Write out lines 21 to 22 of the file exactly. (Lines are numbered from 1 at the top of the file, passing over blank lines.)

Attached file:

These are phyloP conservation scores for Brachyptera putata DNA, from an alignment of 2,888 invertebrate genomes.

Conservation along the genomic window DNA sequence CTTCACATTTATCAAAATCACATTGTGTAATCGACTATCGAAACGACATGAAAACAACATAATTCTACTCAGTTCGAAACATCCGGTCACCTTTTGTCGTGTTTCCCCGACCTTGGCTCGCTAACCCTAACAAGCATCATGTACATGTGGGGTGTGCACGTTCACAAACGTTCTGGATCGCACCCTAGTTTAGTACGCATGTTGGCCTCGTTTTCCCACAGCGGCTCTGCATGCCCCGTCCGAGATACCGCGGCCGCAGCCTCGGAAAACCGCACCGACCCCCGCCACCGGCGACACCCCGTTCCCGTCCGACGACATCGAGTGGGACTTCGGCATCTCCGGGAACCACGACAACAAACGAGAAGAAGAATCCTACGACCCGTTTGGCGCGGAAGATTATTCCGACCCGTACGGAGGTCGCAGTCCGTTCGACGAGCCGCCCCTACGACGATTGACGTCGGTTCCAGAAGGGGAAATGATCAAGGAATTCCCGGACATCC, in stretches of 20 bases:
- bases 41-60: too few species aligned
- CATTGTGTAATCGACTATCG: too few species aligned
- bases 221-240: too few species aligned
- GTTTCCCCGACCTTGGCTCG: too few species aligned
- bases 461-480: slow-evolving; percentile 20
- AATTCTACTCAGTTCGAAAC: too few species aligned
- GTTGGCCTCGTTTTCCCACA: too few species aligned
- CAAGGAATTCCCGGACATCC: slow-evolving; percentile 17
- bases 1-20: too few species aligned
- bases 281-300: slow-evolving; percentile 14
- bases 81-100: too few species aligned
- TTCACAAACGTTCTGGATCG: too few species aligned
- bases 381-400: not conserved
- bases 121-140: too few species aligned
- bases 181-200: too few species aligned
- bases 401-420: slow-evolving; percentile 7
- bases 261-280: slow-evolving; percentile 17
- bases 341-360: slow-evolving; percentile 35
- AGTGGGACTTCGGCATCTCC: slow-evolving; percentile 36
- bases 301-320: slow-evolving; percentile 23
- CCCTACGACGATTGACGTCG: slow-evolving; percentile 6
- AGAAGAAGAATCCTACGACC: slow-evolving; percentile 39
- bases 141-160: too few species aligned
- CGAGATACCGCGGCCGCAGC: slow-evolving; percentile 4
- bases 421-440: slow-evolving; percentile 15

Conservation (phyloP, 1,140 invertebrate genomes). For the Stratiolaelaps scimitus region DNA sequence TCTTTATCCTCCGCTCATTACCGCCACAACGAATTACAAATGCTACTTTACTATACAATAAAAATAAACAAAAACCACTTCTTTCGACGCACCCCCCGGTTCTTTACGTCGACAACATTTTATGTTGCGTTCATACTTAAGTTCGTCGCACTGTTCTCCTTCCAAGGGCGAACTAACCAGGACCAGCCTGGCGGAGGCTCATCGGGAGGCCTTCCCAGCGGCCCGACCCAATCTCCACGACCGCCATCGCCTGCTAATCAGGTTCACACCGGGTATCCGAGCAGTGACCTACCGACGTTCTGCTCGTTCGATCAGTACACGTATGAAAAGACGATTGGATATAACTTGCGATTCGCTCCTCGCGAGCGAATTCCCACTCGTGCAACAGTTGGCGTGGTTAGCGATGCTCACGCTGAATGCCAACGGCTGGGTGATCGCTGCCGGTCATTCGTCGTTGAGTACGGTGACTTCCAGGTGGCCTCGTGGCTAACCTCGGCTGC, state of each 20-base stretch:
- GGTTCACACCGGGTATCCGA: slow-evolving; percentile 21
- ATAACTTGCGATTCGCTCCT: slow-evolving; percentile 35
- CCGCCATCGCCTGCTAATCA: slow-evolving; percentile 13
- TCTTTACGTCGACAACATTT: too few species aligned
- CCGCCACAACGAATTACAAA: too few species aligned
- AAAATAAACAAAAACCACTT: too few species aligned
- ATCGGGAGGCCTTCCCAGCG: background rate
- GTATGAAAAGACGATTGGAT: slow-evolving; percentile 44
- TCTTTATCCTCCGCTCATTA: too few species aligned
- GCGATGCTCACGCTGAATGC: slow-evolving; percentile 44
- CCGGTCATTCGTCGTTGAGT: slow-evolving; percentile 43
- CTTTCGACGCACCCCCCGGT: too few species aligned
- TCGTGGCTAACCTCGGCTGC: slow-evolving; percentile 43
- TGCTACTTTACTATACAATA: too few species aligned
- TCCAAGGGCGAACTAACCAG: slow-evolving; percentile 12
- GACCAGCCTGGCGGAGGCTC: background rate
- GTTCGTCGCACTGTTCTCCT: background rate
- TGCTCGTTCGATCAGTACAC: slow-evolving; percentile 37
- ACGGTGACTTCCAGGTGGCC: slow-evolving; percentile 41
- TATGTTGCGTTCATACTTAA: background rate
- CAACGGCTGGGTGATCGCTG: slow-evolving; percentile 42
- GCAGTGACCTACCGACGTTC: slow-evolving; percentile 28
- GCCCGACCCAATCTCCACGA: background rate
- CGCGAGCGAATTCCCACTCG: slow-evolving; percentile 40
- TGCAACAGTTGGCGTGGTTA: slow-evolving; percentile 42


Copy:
- AGTGGGACTTCGGCATCTCC: slow-evolving; percentile 36
- bases 301-320: slow-evolving; percentile 23